The imaginary landscape of the Komagata Maru:
Visions of the living past
This set of paintings, small-sized paintings in acrylic on canvas and two larger images in acrylic on cloth tarpaulin, represent the effort to bring together processes, surfaces and imageries that are not always seen together. The tarpaulin serves as a metaphor for migration – life on the move. The surface for the small paintings is canvas – coarse and richly layered with paint. The main figures in the paintings are small and centrally placed, frozen in a kind of formal pose, with intentionality, reminiscent of miniature portraiture. Yet the medium is acrylic, and the images are not of kings and elites, but of Sikh laborers in North America in the early twentieth century. We might think we know such images, the kind of thing we’d find in archives and libraries, in ethnographic collections: unnamed men, facing the camera, silent and serious, but obviously recently toiling in the fields or in mills. Here, they stand out in a different way: monumental, perhaps even regal. Singular. All attention is on them, attractive but unsettling; they look out at the viewer as if asking a question. They demand that we answer them, to account for ourselves, and for them. The splash of red behind each colours this accounting.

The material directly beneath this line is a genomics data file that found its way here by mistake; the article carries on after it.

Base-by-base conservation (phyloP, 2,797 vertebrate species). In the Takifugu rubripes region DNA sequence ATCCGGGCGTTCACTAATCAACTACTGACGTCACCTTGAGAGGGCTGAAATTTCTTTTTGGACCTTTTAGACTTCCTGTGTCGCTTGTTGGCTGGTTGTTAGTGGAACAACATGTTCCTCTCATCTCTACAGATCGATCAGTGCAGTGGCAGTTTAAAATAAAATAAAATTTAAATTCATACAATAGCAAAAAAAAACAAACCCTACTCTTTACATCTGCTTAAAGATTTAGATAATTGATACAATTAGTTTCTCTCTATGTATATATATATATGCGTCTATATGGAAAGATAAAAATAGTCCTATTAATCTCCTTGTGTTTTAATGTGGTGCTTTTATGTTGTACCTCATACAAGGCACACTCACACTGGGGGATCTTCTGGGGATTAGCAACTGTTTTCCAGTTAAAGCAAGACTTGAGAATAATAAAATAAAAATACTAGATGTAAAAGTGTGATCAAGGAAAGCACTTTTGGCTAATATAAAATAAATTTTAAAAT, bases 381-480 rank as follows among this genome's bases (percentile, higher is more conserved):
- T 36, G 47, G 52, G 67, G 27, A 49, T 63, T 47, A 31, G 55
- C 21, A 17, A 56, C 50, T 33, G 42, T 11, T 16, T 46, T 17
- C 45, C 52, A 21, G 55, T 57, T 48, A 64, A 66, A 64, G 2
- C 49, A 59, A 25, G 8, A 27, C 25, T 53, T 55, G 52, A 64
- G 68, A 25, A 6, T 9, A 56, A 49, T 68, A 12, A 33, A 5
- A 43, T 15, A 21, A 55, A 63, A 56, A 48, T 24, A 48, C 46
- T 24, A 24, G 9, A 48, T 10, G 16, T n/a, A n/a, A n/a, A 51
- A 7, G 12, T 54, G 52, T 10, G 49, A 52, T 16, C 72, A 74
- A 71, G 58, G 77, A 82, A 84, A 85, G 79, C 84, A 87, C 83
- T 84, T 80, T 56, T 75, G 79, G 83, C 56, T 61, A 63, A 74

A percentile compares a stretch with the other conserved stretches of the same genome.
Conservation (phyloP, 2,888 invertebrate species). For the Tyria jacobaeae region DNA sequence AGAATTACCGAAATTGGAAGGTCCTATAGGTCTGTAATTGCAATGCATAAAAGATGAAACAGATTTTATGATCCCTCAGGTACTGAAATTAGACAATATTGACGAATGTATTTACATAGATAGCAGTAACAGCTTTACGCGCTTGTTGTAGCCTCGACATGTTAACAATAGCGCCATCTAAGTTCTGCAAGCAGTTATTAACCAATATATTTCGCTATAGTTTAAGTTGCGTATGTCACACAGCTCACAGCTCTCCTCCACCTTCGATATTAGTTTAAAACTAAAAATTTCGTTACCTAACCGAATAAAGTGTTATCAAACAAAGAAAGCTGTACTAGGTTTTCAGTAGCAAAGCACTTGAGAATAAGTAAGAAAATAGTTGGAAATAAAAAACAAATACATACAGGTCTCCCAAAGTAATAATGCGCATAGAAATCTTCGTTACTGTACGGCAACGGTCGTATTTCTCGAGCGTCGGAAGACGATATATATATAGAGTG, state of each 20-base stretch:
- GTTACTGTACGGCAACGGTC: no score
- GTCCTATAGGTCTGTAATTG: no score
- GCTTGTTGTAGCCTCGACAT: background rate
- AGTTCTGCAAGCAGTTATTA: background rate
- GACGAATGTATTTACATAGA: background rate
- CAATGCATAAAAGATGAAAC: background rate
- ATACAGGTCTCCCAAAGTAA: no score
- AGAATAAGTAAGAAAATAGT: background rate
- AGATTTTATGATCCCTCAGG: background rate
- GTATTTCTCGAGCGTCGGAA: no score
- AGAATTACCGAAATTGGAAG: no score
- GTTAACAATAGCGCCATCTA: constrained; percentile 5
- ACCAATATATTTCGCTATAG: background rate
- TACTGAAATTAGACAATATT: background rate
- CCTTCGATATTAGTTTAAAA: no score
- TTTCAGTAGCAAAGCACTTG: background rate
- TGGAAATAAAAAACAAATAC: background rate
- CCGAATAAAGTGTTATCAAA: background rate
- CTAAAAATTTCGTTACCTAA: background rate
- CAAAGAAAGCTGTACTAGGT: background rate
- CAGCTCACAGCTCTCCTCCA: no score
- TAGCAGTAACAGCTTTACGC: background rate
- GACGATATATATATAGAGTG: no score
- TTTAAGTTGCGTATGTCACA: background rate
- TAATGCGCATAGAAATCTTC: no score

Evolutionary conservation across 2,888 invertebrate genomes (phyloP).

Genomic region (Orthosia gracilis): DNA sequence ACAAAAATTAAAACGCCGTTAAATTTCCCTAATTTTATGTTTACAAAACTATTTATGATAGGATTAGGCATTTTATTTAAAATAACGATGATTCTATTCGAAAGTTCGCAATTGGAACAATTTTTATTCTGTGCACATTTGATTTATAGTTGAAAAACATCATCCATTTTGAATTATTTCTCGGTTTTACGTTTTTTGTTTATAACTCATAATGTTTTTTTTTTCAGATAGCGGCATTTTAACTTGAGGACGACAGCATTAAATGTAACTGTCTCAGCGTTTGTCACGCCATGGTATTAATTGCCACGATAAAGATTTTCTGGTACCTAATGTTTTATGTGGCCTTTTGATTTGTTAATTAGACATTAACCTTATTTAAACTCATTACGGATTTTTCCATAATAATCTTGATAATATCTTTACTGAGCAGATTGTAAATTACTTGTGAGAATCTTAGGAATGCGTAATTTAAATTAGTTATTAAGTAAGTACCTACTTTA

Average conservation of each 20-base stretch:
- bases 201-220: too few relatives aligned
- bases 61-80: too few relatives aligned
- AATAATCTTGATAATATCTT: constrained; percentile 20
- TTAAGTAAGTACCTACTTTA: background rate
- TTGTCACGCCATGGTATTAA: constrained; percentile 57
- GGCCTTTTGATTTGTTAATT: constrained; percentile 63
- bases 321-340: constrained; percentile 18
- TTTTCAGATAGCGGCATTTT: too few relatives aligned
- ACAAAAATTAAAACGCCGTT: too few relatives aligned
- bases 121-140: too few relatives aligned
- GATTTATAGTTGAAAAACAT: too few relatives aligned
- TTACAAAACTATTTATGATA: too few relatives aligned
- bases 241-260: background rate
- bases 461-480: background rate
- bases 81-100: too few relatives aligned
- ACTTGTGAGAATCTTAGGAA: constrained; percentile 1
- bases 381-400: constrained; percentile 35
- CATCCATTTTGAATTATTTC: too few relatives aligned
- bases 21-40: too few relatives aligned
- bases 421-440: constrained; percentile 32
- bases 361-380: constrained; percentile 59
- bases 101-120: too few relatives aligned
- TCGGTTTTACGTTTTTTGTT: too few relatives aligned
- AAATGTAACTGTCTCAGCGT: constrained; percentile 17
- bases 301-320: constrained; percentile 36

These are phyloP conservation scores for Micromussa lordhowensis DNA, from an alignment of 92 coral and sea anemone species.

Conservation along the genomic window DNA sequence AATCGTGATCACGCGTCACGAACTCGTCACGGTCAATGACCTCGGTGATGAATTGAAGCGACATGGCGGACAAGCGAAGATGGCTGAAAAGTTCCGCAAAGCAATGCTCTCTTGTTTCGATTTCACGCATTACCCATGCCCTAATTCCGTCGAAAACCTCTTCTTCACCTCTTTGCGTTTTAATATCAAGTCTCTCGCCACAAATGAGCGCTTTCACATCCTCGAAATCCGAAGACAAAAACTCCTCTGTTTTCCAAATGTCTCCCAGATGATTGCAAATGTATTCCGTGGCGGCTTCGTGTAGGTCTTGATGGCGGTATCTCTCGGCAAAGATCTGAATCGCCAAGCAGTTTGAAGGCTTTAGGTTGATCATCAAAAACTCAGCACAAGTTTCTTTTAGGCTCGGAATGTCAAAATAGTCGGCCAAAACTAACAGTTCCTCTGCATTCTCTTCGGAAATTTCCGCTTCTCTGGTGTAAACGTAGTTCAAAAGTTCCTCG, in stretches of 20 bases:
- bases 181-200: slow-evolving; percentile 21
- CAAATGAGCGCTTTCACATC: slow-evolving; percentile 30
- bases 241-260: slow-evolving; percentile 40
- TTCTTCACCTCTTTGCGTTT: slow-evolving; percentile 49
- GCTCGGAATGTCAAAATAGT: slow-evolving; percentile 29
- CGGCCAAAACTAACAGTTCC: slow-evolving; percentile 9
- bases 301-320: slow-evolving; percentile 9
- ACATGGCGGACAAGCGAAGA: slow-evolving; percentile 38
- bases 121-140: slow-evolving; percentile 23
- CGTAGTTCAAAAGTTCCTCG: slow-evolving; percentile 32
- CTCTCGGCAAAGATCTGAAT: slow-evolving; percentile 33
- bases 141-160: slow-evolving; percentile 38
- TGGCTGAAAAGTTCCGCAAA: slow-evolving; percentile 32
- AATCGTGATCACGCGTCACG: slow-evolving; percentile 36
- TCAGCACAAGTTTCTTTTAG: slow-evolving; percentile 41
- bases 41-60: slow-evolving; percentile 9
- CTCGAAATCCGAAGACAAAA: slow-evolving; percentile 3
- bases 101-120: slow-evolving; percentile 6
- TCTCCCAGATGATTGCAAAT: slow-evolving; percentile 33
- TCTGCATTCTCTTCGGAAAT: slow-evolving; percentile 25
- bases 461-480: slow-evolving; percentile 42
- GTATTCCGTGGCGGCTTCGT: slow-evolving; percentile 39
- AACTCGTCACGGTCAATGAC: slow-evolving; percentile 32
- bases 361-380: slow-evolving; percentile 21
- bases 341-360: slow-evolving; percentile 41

The images reflect the complex relationship of the artist with Canada:
I became a permanent resident in Canada in June 2013, although I still spend a significant amount of time in Bangalore when I can. As a newcomer, I have been struck by the continuing significance of the Komagata Maru for many South Asians here. For this reason, I have completed this series of paintings that engage with this event and its ongoing, living significance today. Perhaps these images are a way to make sense of my own continuing journey there, too, as I learn what it means to be part of Canada.
The artist uses this work also to larger questions of belonging. It explores ‘insider-outsider’ issues and the always-emerging issue for any immigrant: how to find ‘his/her’ space in a new place/economy/culture. Thus we face several larger questions in the work: ‘What makes someone belong to a space–a neighborhood, a city, a province or a nation?’ ‘When does one feel comfortable in a space?’ and ‘Can one belong to more than one space?’ or rather, ‘Can one embody multiple spaces at once?’ One can see such multiple presences in these works: figures that stand isolated and still, yet luminously embedded in larger scenes.